The story could be told in the 308 and 1970 followers, the last of which was more than 13 months ago.
AT Shaker, the app that enabled you to live directly through your Facebook profile, within rooms/virtual zones, has disappeared into thin air. Have you seen it anywhere?
Let’s step back in 2009 to Tel Aviv, Israel , where a group of 10 friends (half of which are relatives) are creating Scene 53 with the aim of developing a virtual world, a cross between Second Life, The Sims and Turntable.ff.
Two main target markets.
1 – Consumer: the Facebook profile of the users would become a kind of avatar with the opportunity to meet new people in these virtual worlds based on common interests. How? Well, in “shaken” fashion . You could meet people with the same date of birth, or who loved the same music, or practiced the same sport or who listened to similar music. Or who lived in the same neighborhood or attended the same school or university. It was not expected for anyone to take any further steps, such as a subsequent physical meeting in realty.
2 – Corporate: the sale of virtual meeting space to companies for the organization of on-line events, concerts, socializing. In fact, if the app had become a success, there would have been many possible commercial applications.
This nice video well explains the operation and the creation of Shaker.
From the very beginning, in 2010, the company received $1 million in funding and grew rapidly.
In March 2011, it received an additional $ 2 M from Pitango Venture which gave it the push for continued growth, which lead the entrepreneurs to be honored throughout the world as one of the most innovative start-ups. Including the prestigious TechCrunch Disrupt, the famous event that annually appoints the most promising and disruptive startups.
The app worked great in 2011, and at first the only problem was actually just the presence of too many people in the same virtual places for too long. The dream of every social network!
In October 2011 there was a further round of funding of $15 million and in January 2012 Motorola Ventures also put in a chip for a few million US$. The money collected in 2011 and early 2012 was intended to make a further leap in quality and to be able to climb the difficult American market.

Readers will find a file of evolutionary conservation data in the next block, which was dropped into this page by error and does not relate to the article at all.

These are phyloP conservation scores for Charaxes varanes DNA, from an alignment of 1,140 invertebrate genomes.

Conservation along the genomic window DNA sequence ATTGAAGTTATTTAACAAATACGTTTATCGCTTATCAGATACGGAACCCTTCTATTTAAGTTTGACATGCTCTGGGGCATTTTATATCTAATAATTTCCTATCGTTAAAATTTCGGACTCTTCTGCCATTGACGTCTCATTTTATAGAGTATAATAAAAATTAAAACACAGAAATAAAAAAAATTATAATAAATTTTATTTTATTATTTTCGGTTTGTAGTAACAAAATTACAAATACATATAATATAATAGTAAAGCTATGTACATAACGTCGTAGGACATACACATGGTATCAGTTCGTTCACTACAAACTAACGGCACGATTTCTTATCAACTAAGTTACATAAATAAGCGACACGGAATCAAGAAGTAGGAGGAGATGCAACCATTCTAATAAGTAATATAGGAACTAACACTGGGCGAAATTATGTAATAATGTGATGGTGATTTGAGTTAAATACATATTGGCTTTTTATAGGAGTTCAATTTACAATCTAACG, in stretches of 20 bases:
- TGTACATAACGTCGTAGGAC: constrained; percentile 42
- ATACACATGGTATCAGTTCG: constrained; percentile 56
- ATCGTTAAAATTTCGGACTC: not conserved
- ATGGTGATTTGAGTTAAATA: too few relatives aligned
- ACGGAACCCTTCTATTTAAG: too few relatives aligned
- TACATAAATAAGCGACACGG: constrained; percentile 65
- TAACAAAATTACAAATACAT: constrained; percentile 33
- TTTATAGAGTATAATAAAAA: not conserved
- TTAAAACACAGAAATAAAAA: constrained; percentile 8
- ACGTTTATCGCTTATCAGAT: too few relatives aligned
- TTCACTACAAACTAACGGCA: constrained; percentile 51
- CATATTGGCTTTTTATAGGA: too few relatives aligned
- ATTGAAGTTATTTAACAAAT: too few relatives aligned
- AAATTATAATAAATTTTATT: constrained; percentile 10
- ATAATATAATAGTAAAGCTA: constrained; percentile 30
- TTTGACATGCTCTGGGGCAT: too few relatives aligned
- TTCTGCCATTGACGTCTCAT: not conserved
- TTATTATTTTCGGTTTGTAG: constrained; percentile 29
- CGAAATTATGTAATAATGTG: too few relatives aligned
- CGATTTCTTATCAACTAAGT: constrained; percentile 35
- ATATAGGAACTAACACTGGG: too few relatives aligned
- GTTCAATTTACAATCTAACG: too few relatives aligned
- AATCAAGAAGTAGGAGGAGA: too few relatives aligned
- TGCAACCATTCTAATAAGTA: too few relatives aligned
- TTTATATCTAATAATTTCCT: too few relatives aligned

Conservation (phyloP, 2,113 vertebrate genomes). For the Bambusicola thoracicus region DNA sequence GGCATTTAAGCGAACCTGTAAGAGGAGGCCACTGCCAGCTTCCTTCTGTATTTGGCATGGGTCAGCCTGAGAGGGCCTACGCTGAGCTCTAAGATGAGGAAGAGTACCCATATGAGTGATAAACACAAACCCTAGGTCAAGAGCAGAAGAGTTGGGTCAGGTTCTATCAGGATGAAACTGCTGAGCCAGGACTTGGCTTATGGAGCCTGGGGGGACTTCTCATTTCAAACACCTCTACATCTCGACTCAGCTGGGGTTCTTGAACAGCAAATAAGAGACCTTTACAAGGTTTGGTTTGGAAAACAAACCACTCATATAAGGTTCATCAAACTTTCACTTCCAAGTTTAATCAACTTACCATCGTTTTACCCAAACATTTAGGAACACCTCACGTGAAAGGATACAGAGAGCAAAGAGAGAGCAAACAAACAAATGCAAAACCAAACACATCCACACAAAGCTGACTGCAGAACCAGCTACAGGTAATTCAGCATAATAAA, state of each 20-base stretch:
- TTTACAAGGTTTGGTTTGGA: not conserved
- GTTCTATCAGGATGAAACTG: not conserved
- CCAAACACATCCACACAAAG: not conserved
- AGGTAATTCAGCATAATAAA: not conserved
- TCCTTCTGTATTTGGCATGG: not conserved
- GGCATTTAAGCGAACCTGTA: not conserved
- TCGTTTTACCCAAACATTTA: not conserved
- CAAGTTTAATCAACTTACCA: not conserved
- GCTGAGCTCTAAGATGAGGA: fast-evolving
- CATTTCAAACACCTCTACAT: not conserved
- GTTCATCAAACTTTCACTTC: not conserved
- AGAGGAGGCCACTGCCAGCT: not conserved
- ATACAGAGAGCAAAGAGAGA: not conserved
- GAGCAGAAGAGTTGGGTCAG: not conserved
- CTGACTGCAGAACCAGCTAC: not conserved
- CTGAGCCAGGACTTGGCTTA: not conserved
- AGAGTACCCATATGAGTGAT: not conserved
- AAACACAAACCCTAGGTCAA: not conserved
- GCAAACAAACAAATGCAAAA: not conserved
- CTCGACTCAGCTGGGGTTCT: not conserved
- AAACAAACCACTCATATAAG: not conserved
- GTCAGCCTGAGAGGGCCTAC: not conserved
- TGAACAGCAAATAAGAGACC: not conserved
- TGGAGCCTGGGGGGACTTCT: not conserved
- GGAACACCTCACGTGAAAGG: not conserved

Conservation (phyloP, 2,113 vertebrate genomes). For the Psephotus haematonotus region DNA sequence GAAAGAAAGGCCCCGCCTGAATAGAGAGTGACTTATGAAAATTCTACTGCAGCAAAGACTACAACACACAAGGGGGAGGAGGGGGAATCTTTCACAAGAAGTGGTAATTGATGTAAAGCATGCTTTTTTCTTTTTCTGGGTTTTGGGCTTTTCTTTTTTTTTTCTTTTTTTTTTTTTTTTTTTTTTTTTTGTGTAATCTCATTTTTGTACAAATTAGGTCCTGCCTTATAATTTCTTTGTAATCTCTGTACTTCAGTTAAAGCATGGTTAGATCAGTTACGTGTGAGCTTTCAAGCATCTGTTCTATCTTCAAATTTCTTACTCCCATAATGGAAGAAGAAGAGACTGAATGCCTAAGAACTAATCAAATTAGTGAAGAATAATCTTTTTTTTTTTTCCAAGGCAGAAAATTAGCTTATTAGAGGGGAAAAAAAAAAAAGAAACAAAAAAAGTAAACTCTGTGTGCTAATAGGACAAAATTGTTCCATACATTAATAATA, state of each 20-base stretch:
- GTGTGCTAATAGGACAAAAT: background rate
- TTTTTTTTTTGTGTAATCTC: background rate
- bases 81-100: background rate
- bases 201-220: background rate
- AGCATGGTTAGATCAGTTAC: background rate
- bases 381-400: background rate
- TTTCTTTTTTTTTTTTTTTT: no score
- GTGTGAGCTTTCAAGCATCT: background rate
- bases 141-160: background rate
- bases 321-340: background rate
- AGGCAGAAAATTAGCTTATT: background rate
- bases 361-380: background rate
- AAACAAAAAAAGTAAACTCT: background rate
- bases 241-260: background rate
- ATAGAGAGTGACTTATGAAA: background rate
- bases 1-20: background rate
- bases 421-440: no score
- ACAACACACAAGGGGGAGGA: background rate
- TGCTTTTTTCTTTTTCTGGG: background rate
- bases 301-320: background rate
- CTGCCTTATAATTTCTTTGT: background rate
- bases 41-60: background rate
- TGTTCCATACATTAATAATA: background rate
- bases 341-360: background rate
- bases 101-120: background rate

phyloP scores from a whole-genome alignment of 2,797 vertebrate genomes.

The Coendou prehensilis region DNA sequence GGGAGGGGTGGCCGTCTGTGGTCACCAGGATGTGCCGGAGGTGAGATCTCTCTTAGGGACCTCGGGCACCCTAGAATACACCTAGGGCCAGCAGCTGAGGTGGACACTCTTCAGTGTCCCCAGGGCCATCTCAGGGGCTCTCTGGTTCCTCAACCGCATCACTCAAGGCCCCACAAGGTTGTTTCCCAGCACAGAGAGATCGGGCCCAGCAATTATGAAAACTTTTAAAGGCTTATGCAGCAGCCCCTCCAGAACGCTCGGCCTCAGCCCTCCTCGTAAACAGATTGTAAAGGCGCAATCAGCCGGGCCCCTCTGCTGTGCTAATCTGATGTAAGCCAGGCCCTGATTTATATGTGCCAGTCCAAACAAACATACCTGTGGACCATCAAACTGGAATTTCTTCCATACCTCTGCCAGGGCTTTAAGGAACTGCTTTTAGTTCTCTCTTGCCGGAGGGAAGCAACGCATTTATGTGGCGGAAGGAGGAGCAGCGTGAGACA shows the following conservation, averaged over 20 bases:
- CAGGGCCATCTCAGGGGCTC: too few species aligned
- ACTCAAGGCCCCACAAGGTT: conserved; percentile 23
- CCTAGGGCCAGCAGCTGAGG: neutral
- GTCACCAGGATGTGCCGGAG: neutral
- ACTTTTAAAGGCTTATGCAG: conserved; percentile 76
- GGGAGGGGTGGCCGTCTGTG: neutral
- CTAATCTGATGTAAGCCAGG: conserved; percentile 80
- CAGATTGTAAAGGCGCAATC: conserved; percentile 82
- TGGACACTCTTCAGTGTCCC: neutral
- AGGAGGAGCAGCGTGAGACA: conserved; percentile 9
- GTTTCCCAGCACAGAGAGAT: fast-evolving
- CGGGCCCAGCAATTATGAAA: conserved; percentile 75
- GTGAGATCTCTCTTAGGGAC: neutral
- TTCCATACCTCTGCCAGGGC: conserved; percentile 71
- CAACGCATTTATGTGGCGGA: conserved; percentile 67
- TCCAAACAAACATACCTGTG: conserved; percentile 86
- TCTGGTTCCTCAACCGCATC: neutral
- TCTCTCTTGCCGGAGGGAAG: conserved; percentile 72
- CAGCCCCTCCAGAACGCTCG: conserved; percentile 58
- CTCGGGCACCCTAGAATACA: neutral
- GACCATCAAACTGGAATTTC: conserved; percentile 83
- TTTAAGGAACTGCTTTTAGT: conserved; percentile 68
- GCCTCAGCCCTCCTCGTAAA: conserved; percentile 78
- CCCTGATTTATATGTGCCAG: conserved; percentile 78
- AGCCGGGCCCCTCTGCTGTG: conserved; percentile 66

Did they make it?
They planned to open an office in San Francisco and to launch a strong advertising campaign… but the growth was not as was hoped for, and after some initial interest the public didn’t seem to care for it and indeed, especially among American teens, who were the real target of the company, it didn’t seem to take root at all.
What happened between 2012 and the present day?
What happened is that the last tweet was dated October 2012 and in spite of the efforts and investments made, you can’t help but feel when you use the app (still in operation), that it’s the same as walking into a modern abandoned village of the Far West.
Let’s recap the funding received (more than $20 M):
– July 2010, Seed, $1 M from Zaki Rakib;
– March 2011, Angel, $ 2 M, from Pitango Venture Capital;
– In October 2011 , Series A, $ 15 M dollars from Menlo Ventures , Crunch Fund, Innovation Endeavors , again from Pitango, Troy Carter;
– January 2012, Series B, Motorola Ventures.
What were the causes of this failure? Why, despite the best of intentions, have they failed to conquer the American market?
I believe that in this case the reasons are substantially the following:
– the market for teenage social networks is really very complex and there are clashes, not only with the evolution of Facebook, but also with interaction systems that are faster and more immediate (What’s app and those similar are growing a lot within that target) ;
– the technological evolution of the app wasn’t adequate in spite of the investments received;
– they were not accompanied by professionals with a strong know-how of the American market, which the founders did not have a very in-depth knowledge of;
– tf the 10 founders, 6 were relatives: a lack of professionalism in my opinion.